I took a ton of video and photos from the plane but they don't do it justice.  The plane ride was truly stunning and I enjoyed every second of it.  I also enjoyed meeting our pilot, Dirk.  He was a wiry fellow with an intriguing personality...definitely someone who you knew had a ton of fascinating stories and who had had his share of adventures.  I wish we could have talked with him more.

George and I were on the last flight to camp and when we got off the plane we were greeted by all the students wearing full-on mosquito nets.  But our tent was thankfully already set up for us and we proceeded to help set up camp. 

As you can see below there weren't many trees on the arctic tundra.  So instead of hanging our food we put our food in a "food tent" a little ways from camp.  We ended up using the area around the tent as the "peeing grounds" so as to deter anyone interested in our food (mainly bears).

In hindsight, we should have been more worried about the smaller mammals.  The only one to break into our tent was this little guy.  We not only found a couple bread bags bitten into but we were also rewarded with a little arctic ground squirrel scat in the food tent.  George took this amazing photo through the scope with my phone.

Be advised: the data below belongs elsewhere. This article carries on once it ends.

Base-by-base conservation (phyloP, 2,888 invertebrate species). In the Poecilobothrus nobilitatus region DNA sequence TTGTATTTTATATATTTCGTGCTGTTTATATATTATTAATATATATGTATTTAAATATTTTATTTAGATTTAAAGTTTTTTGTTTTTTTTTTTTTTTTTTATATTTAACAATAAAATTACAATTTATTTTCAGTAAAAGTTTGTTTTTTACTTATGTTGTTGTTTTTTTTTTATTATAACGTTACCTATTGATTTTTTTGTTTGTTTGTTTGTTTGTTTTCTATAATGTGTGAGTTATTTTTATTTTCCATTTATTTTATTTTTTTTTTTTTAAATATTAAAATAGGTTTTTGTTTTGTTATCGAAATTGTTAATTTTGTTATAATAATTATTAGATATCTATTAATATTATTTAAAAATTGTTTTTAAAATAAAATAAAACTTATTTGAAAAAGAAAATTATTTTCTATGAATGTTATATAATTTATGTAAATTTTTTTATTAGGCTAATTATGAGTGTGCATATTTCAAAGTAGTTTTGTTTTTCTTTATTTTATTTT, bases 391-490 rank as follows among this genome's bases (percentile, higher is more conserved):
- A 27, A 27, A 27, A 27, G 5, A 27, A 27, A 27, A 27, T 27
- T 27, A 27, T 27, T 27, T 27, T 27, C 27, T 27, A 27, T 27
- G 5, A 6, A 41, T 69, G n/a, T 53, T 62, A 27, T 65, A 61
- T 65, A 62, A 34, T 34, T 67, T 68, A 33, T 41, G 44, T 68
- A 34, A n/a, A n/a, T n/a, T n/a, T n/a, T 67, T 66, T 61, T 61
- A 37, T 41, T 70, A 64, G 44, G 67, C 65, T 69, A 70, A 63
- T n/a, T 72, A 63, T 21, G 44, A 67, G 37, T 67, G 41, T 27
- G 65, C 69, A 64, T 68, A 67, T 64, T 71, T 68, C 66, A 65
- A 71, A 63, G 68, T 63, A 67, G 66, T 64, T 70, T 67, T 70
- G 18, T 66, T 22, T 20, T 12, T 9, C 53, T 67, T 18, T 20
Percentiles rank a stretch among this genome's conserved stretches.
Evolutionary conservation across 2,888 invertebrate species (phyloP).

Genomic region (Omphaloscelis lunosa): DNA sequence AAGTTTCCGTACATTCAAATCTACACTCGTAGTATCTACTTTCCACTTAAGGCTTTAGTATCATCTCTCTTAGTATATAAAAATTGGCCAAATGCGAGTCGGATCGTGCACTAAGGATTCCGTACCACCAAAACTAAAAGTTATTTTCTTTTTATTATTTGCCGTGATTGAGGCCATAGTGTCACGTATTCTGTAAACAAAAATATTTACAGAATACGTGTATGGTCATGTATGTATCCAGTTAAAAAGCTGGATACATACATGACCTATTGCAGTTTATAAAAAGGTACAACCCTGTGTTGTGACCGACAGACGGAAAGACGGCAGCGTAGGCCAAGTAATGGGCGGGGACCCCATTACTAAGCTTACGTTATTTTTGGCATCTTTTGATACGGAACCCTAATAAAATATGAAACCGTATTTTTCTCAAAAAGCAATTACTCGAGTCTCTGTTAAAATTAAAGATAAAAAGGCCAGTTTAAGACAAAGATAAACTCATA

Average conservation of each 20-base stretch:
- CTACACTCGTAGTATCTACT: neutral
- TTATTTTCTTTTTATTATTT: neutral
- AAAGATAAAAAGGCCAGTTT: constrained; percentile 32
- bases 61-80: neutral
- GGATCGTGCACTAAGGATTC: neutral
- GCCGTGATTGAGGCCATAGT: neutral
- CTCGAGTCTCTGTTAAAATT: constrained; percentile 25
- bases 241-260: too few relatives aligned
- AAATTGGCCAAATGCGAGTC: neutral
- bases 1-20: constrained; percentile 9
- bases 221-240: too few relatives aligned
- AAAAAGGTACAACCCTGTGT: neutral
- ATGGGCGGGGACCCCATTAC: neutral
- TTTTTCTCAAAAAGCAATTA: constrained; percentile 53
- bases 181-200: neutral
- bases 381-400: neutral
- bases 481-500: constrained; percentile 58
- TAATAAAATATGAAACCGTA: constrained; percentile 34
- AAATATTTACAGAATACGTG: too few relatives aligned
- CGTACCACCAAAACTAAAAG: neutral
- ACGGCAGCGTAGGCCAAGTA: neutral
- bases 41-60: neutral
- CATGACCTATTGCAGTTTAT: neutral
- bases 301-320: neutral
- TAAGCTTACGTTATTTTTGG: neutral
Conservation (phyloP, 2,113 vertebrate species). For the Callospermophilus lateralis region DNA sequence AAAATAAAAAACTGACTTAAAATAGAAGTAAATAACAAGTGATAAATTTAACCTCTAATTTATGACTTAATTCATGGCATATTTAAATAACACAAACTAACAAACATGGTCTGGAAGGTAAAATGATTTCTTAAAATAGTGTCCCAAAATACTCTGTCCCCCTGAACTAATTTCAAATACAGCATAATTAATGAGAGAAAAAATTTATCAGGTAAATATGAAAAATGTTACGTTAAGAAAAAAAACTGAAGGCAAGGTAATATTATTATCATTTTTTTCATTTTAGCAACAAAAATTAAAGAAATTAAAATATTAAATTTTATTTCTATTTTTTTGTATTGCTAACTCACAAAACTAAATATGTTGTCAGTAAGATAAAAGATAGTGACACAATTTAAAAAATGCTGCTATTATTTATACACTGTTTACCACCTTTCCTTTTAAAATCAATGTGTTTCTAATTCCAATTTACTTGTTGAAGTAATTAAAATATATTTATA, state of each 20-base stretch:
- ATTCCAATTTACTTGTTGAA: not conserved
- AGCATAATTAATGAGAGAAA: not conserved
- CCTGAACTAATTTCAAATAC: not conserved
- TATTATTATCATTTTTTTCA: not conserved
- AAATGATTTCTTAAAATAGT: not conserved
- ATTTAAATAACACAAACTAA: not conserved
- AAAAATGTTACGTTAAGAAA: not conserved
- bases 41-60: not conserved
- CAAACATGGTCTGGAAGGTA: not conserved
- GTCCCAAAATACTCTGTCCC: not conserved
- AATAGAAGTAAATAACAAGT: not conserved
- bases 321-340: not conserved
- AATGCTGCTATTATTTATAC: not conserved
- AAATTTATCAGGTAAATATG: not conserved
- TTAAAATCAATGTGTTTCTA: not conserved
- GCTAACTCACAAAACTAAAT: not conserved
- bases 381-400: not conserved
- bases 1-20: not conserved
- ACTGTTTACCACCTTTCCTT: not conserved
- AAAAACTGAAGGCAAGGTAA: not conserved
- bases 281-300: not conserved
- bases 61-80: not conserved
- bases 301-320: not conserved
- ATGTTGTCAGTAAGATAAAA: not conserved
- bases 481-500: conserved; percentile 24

Below you can see our fire circle.  You can also see the women are sporting the pushed-back mosquito-net "do".  The mosquitos were really only bad at certain times of day when there was no breeze.

The first day was relatively relaxing.  I walked around the rocks near camp and photographed lichen.  But around 5 o'clock someone mentioned we should hike to the glacier across the way.  When I looked over at it I thought, "That is a good 8 hour hike!".  But there was only perennial light with a couple hours of twilight, so I guess it didn't really matter.  So everyone booted up and we headed down to cross the river.

But the river was not so easily crossed that evening.  It was wide and composed of about 6-8 streamlets.  We ended up taking our boots off and putting on our crocs and crossing several streams.  The water was FREEZING cold and I couldn't help but yell out expletives every single time we crossed (not surprising considering the river was fed by glacial streams).  But we finally reached a sandbar where we couldn't find a crossing.  The stream was too deep and swift and it was getting pretty late.  So that night we turned around and headed back to camp.